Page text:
A Coaching Power Tool Created by Briana Reinecke
(Life Coach, UNITED STATES)
What is the latest memory you have when you lost track of time and found yourself experiencing true joy. When you felt at ease and the work and relationships in your life flowed simply and naturally? This occurs when we are able to connect with ourselves, the moment we are in and the people who are in front of us.
The definition of connect:
- to associate mentally or emotionally
- to have or establish successful communication
- to relate to or be in harmony with another person, one's work
In today’s society we jump at the thought of our phone buzzing in our pockets from a text, call, or any number of social media notifications. We worry about keeping busy, working longer, harder, pushing ourselves through exhaustion and hunger. This causes us great distraction during our days of errands, work, meals, and time with our loved ones. We get caught up and before you know it five years have past, your kids have grown up and you are left wondering where you were for all those moments we are told to cherish. We believe that technology has connected us more deeply, and in a sense it has with long distance relations. But we loose sight of not only the people right in front of us but also nature, the moments in-between the grand celebrations and mile stones and being in tune with our own intuition and emotions.
We need to remember that any moment could be one to remember but we don’t give it the chance. We are ingrained that time is money and you can sleep when you’re dead. But what would it look like for you to put down that phone, swap your desk for a table at lunch with friends? What about bringing your focus to your breath, plant your feet firmly on the ground and look people in the eye when you are speaking to them?
While running this rat race we loose authentic connection with ourselves and others and our perspective turns to disengagement.
The definition of disengagement:
- the action or process of withdrawing from involvement in a particular activity, situation, or group
- emotional detachment
First with ourselves and the nature of who we are, listening to our true instincts while making both small and large decisions. We adapt to the negative self talk that goes on in our mind running in circles of the “should’s” and “should nots.” We loose sight of what our own authentic happiness when we are busy putting on everyone else’s oxygen mask before our own. But in the process we are disengaged with the ones we love. We become too busy to make connections with our friends and family because we believe we are doing them a favor by working later, harder and multitasking until we burn out. We run that race to ultimately give the best for our families when in the end, what they really need is our best selves.
Connection vs. disengagement I believe is a powerful perspective change because therein lies the root of most of our problems. When we carry out chaotic lives our perspectives become distracted and clouded when we are in need to make heavy and thoughtful decisions.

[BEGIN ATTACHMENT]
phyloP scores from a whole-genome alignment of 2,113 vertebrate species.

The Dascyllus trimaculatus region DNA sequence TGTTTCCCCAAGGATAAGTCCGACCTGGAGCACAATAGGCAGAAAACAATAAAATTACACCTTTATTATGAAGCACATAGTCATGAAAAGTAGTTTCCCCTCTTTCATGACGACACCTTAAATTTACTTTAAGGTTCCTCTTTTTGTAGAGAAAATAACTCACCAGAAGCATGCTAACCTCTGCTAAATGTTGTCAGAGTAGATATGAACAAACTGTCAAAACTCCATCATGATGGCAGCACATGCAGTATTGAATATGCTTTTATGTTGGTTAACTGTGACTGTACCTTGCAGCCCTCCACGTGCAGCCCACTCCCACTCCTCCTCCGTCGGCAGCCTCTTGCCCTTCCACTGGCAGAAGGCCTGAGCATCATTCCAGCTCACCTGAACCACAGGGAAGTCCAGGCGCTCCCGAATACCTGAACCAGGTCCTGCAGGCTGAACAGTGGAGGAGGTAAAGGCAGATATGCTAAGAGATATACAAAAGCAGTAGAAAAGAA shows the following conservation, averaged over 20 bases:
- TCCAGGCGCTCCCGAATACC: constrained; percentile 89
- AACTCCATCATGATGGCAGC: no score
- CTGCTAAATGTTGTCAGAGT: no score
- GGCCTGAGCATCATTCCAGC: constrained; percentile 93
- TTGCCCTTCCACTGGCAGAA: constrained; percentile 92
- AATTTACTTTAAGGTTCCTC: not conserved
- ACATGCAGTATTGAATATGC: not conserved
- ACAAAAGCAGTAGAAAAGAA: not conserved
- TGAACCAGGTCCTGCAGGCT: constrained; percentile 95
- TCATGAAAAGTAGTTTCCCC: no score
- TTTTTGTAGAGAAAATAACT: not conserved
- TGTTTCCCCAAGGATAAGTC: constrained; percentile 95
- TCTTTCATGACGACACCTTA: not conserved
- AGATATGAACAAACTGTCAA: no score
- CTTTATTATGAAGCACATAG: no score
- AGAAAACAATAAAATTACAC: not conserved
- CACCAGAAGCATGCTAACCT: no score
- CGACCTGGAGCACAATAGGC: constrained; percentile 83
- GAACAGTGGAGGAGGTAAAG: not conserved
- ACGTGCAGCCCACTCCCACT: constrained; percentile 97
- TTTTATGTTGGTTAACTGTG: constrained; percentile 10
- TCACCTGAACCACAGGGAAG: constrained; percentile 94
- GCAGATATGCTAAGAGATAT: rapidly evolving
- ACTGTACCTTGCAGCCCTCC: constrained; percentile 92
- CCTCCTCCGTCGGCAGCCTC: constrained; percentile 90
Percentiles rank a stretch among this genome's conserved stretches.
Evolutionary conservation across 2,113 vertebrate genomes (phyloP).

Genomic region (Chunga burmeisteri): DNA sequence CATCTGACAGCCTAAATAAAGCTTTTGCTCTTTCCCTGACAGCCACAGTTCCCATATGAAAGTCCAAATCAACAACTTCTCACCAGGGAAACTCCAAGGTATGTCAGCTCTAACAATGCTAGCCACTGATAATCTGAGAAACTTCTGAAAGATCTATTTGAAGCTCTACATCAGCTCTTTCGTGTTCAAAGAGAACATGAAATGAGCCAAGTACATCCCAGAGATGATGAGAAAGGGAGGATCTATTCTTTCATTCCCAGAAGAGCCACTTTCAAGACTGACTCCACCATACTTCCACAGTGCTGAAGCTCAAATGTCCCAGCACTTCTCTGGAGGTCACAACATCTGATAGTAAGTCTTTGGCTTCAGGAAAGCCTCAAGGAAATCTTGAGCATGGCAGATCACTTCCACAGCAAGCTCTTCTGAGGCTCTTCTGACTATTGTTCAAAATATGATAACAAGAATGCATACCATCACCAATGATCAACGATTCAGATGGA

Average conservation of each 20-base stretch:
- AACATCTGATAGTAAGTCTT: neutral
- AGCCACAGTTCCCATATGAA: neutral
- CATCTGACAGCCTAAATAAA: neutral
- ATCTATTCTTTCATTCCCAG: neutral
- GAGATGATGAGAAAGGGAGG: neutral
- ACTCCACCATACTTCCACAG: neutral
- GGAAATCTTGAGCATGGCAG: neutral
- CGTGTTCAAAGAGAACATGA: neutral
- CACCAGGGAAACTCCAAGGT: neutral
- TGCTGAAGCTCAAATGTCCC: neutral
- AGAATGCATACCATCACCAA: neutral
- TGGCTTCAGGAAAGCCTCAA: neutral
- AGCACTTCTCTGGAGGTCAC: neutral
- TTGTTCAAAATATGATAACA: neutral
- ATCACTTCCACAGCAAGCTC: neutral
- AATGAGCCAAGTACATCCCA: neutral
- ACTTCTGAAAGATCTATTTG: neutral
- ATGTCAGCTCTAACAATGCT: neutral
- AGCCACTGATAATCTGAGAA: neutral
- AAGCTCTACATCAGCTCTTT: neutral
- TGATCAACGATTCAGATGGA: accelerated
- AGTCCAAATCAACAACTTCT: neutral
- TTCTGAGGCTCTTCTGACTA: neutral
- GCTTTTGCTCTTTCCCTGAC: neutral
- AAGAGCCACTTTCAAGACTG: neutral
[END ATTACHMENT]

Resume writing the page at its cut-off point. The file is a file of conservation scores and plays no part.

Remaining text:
The daily actions you take turn into a habit which than is engrained into you as a behavior and can make way into your beliefs, values and your character. When you make a decision it is rooted in the values that you subconsciously and consciously carry. When you are at default to be disengaged in your life you are than unable to see all of the options that clearly lie in front of you to make the most informed decision.
When we lean into connection we also become open to vulnerability and engagement. The first is unconsciously why most people are keen on keeping busy lives, they fear becoming vulnerable with others and themselves. But when we allow ourselves to become engaged and vulnerable that is when we grow out of our comfort zone, or more so, our stagnant zone, and are able to live pure joy and feel alive.
Disengagement keeps us safe and wears a mask of productivity for most. Shifting to connection helps one realize that the most important person in the room is the one who is in front of you, even if that is yourself.
While applying this perspective chance with your client we first must remember that they have been a creature of habit and change takes time. It is difficult to cut back from work that is seen as success and not yet disengagement. It is not about having a work life or connection it is finding a balance.
As a coach we must first be a demonstration of connection in our practice of engagement, active listening and participating with our client. This may be the one example they have to take away as a true connection that they will consciously or unconsciously mirror to others when they are going about their everyday lives.
It will be key to ask a powerful question about the view of their comfort zone as ‘comfort’ versus a space that is holding them back. To open up this idea it would be helpful to ask when the client last felt mindful of their actions and fully connected with another person, be it a family member or coworker. As stated before, help the client connect first with their breath and bring their awareness to their feet firmly planted on the floor. This stillness may either bring up fears for the client because they are not apt to holding silence in their mind, in the room without thought. But it may also bring a sense of calmness that they didn’t know they needed in order to slow down. Connection with self fosters growth to a journey of connection to others.
Once you have finished with the awareness application, commend your client for sitting with themselves. Follow up wit their feelings compared to prior to your meeting. This is not an overnight journey. Habits and behaviors must be worked on continuously to break old systems and see and feel the benefits of changing perspective from disengagement to connection.